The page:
Given the low number of incidents of voter fraud and the considerable harm that is done by the laws allegedly created to counter it, it would seem that such laws would be rather unjustified when using a rational approach to setting a trigger point for new laws or regulations. It could, of course, be argued that the harm done by allowing a miniscule amount of voter fraud is so serious that it warrants disenfranchising people—that is, trying to prevent a few fraudulent votes is worth preventing many legitimate votes from being cast.

Interestingly enough, some of the folks who are pushing hard for new laws to “prevent” voter fraud are the same folks who push hard to prevent new laws to reduce the deaths of children. This presents an interesting look at how people actually make decisions about trigger points.

 

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The Phantom Menace in Florida

Posted in Politics by Michael LaBossiere on June 5, 2013
English: The Miami Herald and El Nuevo Herald ...

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My state of Florida has become well known as something of an electoral embarrassment. While most of this shame dates from the chad strewn 2000 election, there was also the more recent concern about voter suppression in Florida. As noted in earlier posts, the folks who were pushing for changes in the voting procedures in Florida claimed that they were engaged in a noble battle against voter fraud rather than a shameful attempt at disenfranchisement. One of the stock responses to the concern over voter fraud is that the solutions proposed were addressing a problem that could be, at best, be barely said to even exist. Critics of the proposals, including myself, pointed out that the methods proposed to combat fraud (such as limiting early voting and requiring voters to show identification) noted that these would not address the sort of fraud that raised the alleged concerns.

Interestingly, there is a somewhat new election fraud story, one involving phantom requests for absentee ballots. In this case, a phantom request is one made by someone other than a person who can legitimately make the request for the voter in question.  During the August 14 primaries in Florida, 2,552 fraudulent absentee ballot requests were made, flagged and denied.

Interestingly, this attempt at election fraud seemed to be bipartisan in nature: according to the Miami Herald the requests were aimed at Democratic voters in one district and and Republican voters in two other districts.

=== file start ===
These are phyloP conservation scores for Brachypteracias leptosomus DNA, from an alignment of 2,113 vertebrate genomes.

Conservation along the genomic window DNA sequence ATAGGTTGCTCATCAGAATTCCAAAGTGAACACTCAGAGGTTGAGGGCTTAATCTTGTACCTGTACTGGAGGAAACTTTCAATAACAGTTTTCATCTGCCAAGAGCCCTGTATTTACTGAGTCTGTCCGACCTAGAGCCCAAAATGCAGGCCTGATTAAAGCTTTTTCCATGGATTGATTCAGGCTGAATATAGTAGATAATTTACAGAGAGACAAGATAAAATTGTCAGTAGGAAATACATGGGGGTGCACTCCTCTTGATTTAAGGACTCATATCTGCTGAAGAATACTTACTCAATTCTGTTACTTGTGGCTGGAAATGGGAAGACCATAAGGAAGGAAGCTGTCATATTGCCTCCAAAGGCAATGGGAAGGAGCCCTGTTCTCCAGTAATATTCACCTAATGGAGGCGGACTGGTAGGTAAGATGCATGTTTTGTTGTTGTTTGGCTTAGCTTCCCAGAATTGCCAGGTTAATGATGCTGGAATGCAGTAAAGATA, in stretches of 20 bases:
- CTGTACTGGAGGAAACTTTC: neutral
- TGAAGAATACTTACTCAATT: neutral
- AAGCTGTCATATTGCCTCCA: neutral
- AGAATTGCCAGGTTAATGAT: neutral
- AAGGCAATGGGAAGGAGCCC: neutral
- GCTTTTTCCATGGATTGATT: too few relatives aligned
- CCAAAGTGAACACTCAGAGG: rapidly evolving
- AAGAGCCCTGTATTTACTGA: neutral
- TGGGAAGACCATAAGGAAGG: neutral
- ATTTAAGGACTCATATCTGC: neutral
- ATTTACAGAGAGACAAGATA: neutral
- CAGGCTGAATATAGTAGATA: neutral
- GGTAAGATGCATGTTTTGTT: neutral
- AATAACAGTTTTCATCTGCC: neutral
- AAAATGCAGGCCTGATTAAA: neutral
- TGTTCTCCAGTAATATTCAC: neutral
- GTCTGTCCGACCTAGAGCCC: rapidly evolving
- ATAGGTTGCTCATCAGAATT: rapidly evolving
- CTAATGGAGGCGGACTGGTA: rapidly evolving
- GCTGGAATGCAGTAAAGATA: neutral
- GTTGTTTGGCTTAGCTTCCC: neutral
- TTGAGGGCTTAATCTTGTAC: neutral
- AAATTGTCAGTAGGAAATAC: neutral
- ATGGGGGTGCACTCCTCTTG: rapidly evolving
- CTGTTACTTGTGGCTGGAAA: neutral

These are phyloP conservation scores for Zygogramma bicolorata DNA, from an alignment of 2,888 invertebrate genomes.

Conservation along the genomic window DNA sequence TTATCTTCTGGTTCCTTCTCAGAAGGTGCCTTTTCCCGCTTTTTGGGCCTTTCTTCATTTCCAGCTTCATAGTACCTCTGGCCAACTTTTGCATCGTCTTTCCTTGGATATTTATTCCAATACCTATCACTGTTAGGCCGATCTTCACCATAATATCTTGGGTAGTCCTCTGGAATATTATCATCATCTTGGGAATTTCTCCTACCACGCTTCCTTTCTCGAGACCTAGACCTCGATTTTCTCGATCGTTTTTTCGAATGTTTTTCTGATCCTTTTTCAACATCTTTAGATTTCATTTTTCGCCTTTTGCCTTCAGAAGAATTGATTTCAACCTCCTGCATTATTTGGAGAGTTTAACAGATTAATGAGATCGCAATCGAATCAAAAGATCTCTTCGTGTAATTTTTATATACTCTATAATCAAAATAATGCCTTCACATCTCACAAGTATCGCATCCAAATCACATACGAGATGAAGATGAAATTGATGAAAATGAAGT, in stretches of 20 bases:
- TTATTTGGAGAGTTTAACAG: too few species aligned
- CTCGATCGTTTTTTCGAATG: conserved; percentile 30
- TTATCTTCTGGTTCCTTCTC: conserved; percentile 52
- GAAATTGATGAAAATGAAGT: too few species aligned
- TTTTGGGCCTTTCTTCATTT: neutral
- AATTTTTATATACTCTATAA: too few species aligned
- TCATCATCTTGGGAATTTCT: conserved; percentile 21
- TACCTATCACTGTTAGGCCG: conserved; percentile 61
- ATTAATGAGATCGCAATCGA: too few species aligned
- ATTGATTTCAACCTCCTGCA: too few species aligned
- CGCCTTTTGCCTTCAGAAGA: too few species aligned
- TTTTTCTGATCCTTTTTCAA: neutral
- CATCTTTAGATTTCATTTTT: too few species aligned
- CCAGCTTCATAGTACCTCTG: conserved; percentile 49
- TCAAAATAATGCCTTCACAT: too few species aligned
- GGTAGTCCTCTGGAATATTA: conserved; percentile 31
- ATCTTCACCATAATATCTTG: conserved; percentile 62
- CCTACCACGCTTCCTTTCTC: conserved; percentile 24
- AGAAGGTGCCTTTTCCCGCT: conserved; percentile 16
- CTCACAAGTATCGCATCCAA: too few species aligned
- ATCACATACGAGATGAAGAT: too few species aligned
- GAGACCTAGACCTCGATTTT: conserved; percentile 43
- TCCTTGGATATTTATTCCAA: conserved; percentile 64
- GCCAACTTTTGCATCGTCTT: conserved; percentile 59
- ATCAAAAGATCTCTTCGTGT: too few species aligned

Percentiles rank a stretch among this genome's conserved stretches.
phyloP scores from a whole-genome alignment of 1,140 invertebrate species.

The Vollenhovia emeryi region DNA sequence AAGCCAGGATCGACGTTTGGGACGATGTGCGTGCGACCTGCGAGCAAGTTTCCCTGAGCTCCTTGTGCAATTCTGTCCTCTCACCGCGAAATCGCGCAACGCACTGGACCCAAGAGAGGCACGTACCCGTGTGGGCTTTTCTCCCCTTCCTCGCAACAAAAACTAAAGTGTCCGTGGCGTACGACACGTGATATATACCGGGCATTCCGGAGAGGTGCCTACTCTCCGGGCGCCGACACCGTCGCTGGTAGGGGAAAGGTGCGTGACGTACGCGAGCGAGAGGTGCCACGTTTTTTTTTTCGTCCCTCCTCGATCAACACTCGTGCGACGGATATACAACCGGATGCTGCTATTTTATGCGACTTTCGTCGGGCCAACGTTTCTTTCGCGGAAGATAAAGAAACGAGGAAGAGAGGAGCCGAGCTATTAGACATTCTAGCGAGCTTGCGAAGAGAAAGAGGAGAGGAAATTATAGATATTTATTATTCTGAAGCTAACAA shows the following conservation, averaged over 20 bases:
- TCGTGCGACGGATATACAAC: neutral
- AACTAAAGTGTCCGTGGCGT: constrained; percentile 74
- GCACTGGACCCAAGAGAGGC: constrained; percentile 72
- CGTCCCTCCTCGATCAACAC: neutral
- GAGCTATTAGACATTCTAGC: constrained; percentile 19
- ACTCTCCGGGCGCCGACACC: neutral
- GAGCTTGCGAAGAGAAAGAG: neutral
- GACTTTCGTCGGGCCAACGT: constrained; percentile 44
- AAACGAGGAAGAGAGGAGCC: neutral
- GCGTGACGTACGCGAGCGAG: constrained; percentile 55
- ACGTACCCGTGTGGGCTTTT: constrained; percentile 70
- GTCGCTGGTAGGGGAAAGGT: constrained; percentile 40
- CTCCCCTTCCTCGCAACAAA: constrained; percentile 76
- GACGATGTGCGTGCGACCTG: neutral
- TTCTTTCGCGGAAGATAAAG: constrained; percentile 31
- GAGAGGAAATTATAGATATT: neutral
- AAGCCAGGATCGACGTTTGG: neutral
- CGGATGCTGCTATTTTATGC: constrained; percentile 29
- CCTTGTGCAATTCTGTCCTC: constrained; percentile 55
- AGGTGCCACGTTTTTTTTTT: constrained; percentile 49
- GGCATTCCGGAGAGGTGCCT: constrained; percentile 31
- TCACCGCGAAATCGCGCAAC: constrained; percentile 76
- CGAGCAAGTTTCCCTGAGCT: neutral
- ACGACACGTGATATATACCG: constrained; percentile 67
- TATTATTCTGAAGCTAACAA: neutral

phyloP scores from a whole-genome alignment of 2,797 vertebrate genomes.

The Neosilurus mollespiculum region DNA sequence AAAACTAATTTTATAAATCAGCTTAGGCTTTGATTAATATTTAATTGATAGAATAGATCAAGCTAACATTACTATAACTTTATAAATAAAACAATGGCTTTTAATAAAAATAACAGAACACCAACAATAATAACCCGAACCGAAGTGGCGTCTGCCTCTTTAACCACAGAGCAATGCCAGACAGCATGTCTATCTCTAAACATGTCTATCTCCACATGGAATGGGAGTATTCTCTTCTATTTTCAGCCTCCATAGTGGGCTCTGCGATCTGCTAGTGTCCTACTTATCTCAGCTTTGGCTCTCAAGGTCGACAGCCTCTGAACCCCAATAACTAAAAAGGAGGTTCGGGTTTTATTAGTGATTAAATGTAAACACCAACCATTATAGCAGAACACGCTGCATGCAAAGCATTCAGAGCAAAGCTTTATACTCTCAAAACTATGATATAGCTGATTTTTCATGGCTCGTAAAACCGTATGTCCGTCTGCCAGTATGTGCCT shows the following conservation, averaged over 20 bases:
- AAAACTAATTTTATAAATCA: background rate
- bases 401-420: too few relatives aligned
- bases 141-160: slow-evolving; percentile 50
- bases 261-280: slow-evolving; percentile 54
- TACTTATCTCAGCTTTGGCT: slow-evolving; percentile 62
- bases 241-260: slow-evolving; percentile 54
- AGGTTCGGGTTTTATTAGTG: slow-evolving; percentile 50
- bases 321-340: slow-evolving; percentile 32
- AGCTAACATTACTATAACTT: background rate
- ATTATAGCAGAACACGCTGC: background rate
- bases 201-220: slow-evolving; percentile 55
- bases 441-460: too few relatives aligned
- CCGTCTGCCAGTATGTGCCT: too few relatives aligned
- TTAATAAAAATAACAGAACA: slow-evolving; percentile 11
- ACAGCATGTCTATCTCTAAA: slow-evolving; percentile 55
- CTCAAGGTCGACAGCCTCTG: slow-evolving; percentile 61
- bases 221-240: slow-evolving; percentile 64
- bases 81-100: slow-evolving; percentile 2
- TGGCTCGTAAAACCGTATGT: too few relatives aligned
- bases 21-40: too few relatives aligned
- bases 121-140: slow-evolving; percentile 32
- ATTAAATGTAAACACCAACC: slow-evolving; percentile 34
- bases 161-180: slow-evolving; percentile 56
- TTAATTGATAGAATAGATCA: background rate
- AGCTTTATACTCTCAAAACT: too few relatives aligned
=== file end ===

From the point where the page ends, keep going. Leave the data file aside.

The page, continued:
Star Wars Episode I: The Phantom Menace (sound...

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Some might be tempted to trumpet this as a vindication of the dire warnings about voter fraud and proposals to protect election integrity from certain Republicans. However, while this matter raises legitimate concerns, there is little in the way of vindication for these folks. First, there is a meaningful distinction between voter fraud and election fraud. However, I will let this slide so as to avoid bickering about semantics and definitions. Second, there is the fact that the attempts were caught and prevented by existing means. Interesting, the main proposals made by certain Republicans such as voter ID laws, restricting early voting and so on would not have prevented these requests (which were thwarted by the existing system). Thus, I stand by my view that the specter of voter fraud has generally been used to “justify” attempts to suppress voting rather than motivating legitimate reform of actual problems.

While the actual incidents of voter fraud do seem to be minuscule in number, there are legitimate concerns about absentee ballots that are worth considering. After all, while the attempts in the case at hand seem to been thwarted, there is certainly the possibility that other attempts have succeeded. There is also the general concern about absentee voting in general-after all, it would certainly seem to one of the easier avenues for attempts at fraud. Addressing these concerns would seem to involve enhancing existing methods of security (which caught the fraud attempts in this incident) and perhaps developing some new methods to ensure the integrity of the election. Naturally, these methods would need to be designed to avoid disenfranchising or discouraging legitimate voters.